"Duplicates" or "reposts" are a canonical concern of web communities. One issue is that it can lead to rehashing discussions ad nauseam or generally fracture the flow of good information. But a bigger concern to me is that people are such assholes about it. I actually haven't seen any such assholery on dev.to yet, but I want to get ahead of it.
Duplicate discussions are allowed, and if you see a duplicated discussion, feel free to approach it along these lines:
"Hey, there was a really good discussion on this topic here, but we can elaborate on the discussion here, because there's always more to say."
This can lead to a bit of meta discussion on the first post, or come at the topic from a new angle. No discussion is ever "done".
This current guideline may not "scale". Only time will tell. In the mean time, we'll look to improve on technical solutions that help improve the experience for everyone with relation to this issue. Duplicated "articles" are also fine in that a topic can be covered from many angles and a lot of folks' posts are for an outlet for themselves to better understand a topic. If you suspect plagiary, you should report abuse. That link can be found on every post and comment.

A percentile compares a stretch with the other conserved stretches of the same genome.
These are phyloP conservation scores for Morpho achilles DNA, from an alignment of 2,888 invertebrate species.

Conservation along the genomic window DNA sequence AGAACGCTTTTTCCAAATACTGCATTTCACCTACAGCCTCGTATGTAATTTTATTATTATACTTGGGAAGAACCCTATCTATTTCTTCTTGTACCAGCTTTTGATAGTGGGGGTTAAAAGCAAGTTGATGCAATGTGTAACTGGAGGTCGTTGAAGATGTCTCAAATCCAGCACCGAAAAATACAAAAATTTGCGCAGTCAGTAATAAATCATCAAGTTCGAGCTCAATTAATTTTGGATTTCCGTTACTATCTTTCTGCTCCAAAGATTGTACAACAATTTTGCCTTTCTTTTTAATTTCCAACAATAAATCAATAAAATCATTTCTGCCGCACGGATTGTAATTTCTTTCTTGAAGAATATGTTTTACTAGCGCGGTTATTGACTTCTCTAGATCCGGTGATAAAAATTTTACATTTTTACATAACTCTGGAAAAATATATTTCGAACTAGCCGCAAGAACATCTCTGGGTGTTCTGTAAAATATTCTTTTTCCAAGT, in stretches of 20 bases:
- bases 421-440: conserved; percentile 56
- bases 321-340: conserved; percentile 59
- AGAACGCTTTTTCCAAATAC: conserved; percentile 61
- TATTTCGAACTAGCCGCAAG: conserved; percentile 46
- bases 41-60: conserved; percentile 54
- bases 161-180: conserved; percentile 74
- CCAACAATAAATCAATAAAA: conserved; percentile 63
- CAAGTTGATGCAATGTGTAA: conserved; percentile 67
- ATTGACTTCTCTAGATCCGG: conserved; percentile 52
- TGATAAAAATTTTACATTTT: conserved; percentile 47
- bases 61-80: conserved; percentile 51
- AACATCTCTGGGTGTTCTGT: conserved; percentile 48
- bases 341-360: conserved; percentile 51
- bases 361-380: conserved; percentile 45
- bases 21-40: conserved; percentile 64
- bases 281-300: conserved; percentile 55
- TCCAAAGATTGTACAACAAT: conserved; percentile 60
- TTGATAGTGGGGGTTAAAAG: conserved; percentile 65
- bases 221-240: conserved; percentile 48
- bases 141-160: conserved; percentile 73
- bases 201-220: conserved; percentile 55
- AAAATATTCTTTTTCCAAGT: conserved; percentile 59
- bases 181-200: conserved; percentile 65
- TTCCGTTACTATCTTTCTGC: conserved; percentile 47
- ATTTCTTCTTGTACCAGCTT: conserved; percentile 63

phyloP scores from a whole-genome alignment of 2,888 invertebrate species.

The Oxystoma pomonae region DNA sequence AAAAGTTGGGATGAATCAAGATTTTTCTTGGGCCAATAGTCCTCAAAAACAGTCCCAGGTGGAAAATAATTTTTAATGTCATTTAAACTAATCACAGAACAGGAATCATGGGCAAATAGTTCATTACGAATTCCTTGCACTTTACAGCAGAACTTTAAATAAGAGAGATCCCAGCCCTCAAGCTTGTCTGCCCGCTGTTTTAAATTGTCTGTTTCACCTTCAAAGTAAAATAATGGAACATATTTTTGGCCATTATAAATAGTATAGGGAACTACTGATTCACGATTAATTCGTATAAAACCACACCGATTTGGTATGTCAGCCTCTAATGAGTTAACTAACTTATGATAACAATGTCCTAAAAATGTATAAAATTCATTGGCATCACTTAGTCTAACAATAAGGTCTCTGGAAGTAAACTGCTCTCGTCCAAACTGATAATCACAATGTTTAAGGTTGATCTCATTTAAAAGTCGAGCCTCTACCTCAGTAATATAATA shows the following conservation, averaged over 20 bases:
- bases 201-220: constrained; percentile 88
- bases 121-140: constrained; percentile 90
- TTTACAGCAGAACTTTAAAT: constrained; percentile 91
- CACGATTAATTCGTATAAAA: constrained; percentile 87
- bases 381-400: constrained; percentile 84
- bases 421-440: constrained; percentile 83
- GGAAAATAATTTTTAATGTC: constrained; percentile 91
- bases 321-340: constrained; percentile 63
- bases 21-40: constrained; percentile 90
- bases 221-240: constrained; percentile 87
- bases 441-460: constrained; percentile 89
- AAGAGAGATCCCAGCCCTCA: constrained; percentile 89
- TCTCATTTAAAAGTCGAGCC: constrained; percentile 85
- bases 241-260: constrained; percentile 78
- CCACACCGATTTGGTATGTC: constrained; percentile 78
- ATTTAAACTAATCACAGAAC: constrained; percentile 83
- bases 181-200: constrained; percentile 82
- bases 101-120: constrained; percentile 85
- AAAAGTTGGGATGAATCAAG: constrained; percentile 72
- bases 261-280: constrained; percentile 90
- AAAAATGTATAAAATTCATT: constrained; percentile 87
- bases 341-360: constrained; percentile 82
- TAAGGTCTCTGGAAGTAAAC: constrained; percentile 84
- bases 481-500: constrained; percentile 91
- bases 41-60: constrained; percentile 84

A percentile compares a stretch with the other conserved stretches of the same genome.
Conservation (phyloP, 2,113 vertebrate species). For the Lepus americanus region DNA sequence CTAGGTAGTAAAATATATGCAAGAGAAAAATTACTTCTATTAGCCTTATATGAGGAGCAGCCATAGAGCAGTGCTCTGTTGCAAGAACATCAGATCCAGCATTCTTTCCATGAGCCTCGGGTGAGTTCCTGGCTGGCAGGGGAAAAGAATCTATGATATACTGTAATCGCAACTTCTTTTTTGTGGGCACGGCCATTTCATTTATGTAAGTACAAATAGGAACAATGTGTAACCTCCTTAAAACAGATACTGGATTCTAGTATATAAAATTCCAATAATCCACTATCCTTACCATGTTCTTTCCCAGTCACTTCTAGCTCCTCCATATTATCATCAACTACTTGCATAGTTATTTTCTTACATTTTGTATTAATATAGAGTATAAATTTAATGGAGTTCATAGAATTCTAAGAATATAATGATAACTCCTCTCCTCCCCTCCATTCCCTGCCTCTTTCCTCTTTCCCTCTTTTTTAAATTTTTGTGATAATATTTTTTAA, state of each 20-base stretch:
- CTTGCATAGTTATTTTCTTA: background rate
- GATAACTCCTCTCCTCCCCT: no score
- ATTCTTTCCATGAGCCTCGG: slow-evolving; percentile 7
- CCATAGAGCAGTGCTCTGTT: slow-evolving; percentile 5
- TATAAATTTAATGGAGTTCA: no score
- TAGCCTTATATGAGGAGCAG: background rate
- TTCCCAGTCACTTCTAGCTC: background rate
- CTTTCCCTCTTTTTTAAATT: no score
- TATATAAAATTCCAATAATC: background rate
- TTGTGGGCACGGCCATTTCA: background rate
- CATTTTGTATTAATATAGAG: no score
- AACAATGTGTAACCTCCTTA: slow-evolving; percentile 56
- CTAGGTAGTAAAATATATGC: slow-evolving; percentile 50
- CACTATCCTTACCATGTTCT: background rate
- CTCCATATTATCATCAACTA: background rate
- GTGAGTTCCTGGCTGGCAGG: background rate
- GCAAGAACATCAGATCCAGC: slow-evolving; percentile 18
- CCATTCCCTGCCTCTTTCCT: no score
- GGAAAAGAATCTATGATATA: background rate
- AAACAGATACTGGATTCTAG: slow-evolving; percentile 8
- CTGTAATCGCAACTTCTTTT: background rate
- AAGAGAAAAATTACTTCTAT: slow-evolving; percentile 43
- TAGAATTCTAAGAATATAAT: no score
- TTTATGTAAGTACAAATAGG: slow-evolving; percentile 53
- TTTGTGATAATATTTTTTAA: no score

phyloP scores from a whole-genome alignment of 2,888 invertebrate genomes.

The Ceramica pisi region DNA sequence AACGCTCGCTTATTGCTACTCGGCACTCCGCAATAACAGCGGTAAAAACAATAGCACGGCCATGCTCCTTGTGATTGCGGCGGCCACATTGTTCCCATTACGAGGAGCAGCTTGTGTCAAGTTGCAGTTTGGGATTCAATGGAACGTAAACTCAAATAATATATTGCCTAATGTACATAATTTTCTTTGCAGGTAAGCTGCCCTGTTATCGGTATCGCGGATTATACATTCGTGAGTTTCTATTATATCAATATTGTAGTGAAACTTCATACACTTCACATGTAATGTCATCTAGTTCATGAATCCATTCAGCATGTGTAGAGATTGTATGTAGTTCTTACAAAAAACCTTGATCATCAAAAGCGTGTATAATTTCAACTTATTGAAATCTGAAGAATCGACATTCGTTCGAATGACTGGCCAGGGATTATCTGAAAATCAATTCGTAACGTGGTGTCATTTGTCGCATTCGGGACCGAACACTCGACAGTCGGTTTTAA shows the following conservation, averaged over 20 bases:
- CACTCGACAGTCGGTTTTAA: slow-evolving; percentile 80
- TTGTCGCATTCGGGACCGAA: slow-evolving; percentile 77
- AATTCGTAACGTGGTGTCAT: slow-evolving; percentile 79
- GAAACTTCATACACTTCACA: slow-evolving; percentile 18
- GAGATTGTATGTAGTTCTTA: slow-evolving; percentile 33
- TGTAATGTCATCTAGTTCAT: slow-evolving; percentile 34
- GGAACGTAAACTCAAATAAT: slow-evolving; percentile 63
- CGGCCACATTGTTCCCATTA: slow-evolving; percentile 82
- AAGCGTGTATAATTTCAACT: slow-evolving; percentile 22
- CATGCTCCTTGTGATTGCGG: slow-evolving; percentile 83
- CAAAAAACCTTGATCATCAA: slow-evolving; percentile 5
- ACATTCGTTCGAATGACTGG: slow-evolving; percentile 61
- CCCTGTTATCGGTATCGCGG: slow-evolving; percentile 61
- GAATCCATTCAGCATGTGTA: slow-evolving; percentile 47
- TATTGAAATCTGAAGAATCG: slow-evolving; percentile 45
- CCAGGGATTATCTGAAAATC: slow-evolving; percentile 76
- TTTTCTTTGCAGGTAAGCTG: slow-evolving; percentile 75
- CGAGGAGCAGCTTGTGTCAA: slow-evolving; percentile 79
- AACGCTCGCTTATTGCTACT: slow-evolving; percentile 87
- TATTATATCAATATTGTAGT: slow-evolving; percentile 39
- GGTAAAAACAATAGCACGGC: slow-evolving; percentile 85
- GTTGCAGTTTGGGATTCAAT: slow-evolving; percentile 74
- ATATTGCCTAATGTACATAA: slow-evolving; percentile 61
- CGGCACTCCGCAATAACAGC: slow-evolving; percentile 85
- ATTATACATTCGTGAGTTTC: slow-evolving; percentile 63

I've been meaning to write another post about Internet comments, but since I haven't gotten around to it, I'll jot some points here:
- It's good to think of the comment section a bit like the Q/A in a conference talk. On the Internet, people often forget there is a human on the other side and this is a model I use personally.
- On that note, I'd love to see more folks ask questions in the comment section of an article. It's a wonderful way for the community to learn and can lead to some of the best content. Authors are usually tremendously receptive to answering questions tightly or loosely related to the topic they are covering in their article.
- It's very encouraged to leave posts like "Great post!" or "Thanks for writing this, I enjoyed it". Some other dev communities discourage these comments and I don't know why, they are so motivating for the author and do not distract meaningfully for any incoming reader. And on that note, these types comments naturally "sink" to the bottom for the most part in our algorithmically-ordered comment system, so they really do not distract at all.
I hope all of this jives, let me know if you see any of this differently.